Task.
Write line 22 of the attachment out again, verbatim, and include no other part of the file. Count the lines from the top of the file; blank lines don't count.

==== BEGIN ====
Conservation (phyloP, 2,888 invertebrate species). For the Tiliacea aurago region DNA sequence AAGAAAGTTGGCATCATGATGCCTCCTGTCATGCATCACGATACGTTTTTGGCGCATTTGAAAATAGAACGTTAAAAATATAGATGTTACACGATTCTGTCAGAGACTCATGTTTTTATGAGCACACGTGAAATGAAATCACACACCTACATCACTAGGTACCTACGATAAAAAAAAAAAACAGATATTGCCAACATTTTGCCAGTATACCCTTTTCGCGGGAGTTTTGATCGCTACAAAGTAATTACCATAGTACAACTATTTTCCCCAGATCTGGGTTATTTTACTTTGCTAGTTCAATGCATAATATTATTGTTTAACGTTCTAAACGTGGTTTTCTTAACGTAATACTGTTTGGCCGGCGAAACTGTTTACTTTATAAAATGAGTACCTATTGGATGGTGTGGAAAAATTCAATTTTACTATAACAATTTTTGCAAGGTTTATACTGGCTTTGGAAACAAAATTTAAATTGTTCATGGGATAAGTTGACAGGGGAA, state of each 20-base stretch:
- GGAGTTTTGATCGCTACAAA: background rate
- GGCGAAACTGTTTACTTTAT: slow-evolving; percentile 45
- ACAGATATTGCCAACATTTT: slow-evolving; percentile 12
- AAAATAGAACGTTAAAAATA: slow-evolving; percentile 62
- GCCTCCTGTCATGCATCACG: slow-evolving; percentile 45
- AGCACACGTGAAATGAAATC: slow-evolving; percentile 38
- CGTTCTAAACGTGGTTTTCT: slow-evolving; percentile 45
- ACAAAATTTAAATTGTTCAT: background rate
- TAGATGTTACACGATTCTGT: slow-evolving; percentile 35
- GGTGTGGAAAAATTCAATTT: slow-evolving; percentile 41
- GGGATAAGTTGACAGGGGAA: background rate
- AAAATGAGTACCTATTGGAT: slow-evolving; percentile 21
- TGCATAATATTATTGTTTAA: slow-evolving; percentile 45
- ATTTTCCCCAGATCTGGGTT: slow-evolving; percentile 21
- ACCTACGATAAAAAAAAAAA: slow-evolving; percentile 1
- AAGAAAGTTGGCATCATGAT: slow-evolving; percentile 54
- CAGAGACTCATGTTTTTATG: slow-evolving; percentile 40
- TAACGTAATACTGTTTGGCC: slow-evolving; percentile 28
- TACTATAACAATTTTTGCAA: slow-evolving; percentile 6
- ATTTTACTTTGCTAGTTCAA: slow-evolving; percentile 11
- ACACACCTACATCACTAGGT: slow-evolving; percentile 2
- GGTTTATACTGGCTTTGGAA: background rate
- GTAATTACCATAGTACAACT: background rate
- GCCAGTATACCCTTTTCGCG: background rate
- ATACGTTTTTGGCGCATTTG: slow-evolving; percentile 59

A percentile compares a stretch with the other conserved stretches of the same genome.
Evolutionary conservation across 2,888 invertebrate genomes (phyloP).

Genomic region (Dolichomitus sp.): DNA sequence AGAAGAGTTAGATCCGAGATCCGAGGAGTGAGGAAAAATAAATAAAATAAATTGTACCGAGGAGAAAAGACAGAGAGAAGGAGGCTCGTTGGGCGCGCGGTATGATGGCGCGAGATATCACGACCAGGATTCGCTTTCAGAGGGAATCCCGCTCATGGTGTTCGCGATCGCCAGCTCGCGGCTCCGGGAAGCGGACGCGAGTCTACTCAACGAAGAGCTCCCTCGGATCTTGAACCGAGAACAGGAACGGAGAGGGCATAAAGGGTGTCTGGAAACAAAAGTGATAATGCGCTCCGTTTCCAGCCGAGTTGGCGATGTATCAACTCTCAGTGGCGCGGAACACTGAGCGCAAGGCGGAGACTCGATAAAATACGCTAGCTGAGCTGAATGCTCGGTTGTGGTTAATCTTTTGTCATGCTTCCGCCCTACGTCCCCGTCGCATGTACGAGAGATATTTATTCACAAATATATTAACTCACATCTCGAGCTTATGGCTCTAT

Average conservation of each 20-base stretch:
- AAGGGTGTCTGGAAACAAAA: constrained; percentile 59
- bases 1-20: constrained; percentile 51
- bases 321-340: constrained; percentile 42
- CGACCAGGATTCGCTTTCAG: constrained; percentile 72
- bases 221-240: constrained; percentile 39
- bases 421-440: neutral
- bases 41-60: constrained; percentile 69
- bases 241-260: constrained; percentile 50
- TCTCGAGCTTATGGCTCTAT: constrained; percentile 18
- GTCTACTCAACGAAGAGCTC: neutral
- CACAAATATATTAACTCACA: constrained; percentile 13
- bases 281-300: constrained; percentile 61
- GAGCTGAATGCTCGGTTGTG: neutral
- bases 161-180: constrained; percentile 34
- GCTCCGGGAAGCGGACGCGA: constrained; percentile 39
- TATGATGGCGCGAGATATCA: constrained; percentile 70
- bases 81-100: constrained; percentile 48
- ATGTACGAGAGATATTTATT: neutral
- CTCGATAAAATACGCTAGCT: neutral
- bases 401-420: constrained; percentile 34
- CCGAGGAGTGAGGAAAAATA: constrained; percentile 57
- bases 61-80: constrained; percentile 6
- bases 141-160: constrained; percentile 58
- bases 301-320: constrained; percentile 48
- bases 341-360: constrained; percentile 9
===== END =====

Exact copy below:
- ACACACCTACATCACTAGGT: slow-evolving; percentile 2